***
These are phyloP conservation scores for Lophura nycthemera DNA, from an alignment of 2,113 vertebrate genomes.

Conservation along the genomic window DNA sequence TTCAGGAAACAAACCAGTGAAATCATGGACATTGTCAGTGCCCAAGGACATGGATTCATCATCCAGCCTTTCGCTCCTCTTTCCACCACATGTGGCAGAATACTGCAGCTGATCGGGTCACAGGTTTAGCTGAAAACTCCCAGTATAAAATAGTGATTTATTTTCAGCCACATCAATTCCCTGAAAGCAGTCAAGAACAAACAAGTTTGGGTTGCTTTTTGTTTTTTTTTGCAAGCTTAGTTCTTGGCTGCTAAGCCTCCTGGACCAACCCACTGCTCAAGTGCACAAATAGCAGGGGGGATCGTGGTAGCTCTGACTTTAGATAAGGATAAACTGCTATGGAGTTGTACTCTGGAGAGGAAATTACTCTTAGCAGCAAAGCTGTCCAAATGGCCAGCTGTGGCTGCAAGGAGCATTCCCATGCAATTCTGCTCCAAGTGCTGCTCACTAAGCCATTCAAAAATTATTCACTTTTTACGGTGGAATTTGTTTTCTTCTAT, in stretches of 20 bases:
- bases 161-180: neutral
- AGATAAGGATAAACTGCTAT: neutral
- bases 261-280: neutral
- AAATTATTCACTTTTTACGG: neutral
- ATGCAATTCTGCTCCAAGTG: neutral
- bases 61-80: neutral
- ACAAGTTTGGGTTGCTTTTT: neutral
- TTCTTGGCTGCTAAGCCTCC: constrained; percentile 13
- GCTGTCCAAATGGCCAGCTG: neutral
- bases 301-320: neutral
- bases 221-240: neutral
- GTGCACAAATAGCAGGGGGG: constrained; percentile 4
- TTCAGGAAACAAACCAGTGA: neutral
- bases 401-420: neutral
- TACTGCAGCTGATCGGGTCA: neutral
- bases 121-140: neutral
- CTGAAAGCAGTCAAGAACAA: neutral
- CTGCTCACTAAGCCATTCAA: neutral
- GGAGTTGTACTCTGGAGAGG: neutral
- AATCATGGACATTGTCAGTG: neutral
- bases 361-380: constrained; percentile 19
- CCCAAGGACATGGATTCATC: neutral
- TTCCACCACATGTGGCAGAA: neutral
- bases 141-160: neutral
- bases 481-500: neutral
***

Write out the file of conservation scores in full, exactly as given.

These are phyloP conservation scores for Lophura nycthemera DNA, from an alignment of 2,113 vertebrate genomes.

Conservation along the genomic window DNA sequence TTCAGGAAACAAACCAGTGAAATCATGGACATTGTCAGTGCCCAAGGACATGGATTCATCATCCAGCCTTTCGCTCCTCTTTCCACCACATGTGGCAGAATACTGCAGCTGATCGGGTCACAGGTTTAGCTGAAAACTCCCAGTATAAAATAGTGATTTATTTTCAGCCACATCAATTCCCTGAAAGCAGTCAAGAACAAACAAGTTTGGGTTGCTTTTTGTTTTTTTTTGCAAGCTTAGTTCTTGGCTGCTAAGCCTCCTGGACCAACCCACTGCTCAAGTGCACAAATAGCAGGGGGGATCGTGGTAGCTCTGACTTTAGATAAGGATAAACTGCTATGGAGTTGTACTCTGGAGAGGAAATTACTCTTAGCAGCAAAGCTGTCCAAATGGCCAGCTGTGGCTGCAAGGAGCATTCCCATGCAATTCTGCTCCAAGTGCTGCTCACTAAGCCATTCAAAAATTATTCACTTTTTACGGTGGAATTTGTTTTCTTCTAT, in stretches of 20 bases:
- bases 161-180: neutral
- AGATAAGGATAAACTGCTAT: neutral
- bases 261-280: neutral
- AAATTATTCACTTTTTACGG: neutral
- ATGCAATTCTGCTCCAAGTG: neutral
- bases 61-80: neutral
- ACAAGTTTGGGTTGCTTTTT: neutral
- TTCTTGGCTGCTAAGCCTCC: constrained; percentile 13
- GCTGTCCAAATGGCCAGCTG: neutral
- bases 301-320: neutral
- bases 221-240: neutral
- GTGCACAAATAGCAGGGGGG: constrained; percentile 4
- TTCAGGAAACAAACCAGTGA: neutral
- bases 401-420: neutral
- TACTGCAGCTGATCGGGTCA: neutral
- bases 121-140: neutral
- CTGAAAGCAGTCAAGAACAA: neutral
- CTGCTCACTAAGCCATTCAA: neutral
- GGAGTTGTACTCTGGAGAGG: neutral
- AATCATGGACATTGTCAGTG: neutral
- bases 361-380: constrained; percentile 19
- CCCAAGGACATGGATTCATC: neutral
- TTCCACCACATGTGGCAGAA: neutral
- bases 141-160: neutral
- bases 481-500: neutral